It's like a wedge criterion: this gotcha that gets thrown in just to ensure any solution with a chance of actually being productive gets undermined.

Secrecy, auditability at scale. Pick one because they are mutually exclusive.. and if you don't pick the second one then every vote will get forged with impunity making the entire exercise pointless.

1&1~=UmmMarch 15, 2019 4:13 PM

First question should be 'where's the block chain' it's a trendy must have so there has to be one in there somewhere yes?

More seriously though, when you get down to it all of these 'magic sauce' protocols and algorithms tend to lack proofs that can be understood by even others in the knowledge domain without considerable thought and quite specific expertise. Worse they nearly all are when you chase it down based on assumptions that are often at best fragile.

So the first real question should be 'How do we test the algorithms and protocols before we use them?'. Then secondly 'How do we test our implementation is not just correct, but has not opened up other problems that were not in or not covered by the proofs?'.

Not asking those questions, or not having proper answers and procedures for them will almost certainly result in an insecure system.

There is an estimate floating around that the cost of getting a US President elected would need a pay back of a million USD per day for every day of the term to show a modest profit. Rather more than that million to be up with the average stock market fund returns.

Thus if you are looking on making that sort of investment, how much would you think on spending to ensure your required outcome?

Even a fraction of that investment would buy you several highly skilled black hats to go through a voting machine code rather more thoroughly than a handfull of in their own time pro-bona security experts from academia etc.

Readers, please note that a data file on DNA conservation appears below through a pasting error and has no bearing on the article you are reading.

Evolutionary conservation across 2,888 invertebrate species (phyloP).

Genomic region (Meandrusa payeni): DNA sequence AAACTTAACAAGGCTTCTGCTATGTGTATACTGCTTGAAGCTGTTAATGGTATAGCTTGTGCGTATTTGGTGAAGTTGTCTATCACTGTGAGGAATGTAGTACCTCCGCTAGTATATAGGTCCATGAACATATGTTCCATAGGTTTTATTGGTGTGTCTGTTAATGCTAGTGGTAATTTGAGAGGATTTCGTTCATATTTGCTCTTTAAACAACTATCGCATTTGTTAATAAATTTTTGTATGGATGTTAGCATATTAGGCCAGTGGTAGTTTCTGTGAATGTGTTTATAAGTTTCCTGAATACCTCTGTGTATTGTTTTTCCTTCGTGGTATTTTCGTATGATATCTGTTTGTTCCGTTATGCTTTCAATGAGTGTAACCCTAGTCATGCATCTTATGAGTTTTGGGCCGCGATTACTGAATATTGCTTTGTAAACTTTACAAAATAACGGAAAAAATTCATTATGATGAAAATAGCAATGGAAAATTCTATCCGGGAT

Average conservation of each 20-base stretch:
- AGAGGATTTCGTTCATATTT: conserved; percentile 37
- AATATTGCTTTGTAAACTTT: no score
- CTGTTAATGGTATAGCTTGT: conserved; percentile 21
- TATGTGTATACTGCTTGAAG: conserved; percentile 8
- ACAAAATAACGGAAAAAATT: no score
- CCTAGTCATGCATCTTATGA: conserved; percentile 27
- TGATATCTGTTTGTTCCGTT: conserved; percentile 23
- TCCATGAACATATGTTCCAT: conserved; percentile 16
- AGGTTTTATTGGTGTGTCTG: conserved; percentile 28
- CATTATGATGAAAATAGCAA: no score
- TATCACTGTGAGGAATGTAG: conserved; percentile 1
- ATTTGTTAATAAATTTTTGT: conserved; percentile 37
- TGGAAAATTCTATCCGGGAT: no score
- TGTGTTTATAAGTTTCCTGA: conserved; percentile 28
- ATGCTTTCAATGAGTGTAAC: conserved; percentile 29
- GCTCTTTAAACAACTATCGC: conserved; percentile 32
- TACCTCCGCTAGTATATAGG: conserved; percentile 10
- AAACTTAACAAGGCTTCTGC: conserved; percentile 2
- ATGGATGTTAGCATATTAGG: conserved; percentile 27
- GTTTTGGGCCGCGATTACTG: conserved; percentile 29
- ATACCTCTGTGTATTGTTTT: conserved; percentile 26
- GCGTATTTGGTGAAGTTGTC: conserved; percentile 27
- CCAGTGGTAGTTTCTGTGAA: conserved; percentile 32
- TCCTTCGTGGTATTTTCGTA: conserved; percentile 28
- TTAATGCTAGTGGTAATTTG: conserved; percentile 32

So if a handfull of pro-bona security experts discover a major security fault at best part time... Just how many more do you think several full time teams of expert black hats could find?

More importantly if the black hats did it independently, just how much do you think they could sell it for?

Now ask the question how much money did Swiss Post spend on testing?

I think most will agree there is quite an asymmetry there.

1&1~=UmmMarch 15, 2019 4:17 PM

@Faustus:

"How is it that we run large scale banking relatively safely and cannot do that with internet voting?"

Have you actually looked up what bank and credit card fraud costs the economy?

CassandraMarch 15, 2019 5:36 PM

Votes in elections in the UK are potentially non-secret, as these letters describe:

The Guardian: What happens to the voting slips used in British elections after they have been counted?

If you vote for extremist parties, it is possible for the guardians of national security to trace from the numbered ballot paper back through the voter registration information to determine who voted for that party. Whether this is done or not is the subject of many stories with more or less reliable provenance.
In principle, it is possible to do for all ballot papers, but would be rather a large undertaking. The security services are more likely interested in the people who vote for small extremist parties - the vote counting process convenient bundles up together the ballot papers for each party, so extracting just the ballot papers of people who voted for e.g. the Official Monster Raving Loony Party would be a simple undertaking.

Cassandra

JonMarch 15, 2019 9:02 PM

@ Jesse Thompson

I quote:
"Go to a "secure" location to use your half of the key to confirm your previous vote, and you are placing trust in the parties who gain direct material gain from undermining your vote: the people trying to get re-elected, or the newly-elected trying to confirm their legitimacy. Because they run the government that administrates the secure room that this approach pivots upon."

You make many valid points, but those are the ones I was trying to deliberately simplify out. If you cannot trust the machinery (and, by extension, those who run the machinery) then you have many more problems.

You may also be right in that the secret ballot (and compelling ballots) may not be that important. If it costs you $20 to make someone vote some way, and you need a million votes to swing the election, that's $20,000,000 (peanuts to the Koch brothers, George Soros, Peter Thiel, Bill Gates, or Jeff Bezos, but let's overlook that for now). Few can afford to swing elections by simply bribing every voter.

Trusting the machinery is an entirely different kettle of fish. I have some opinions upon those lines, but they are not very highly educated opinions.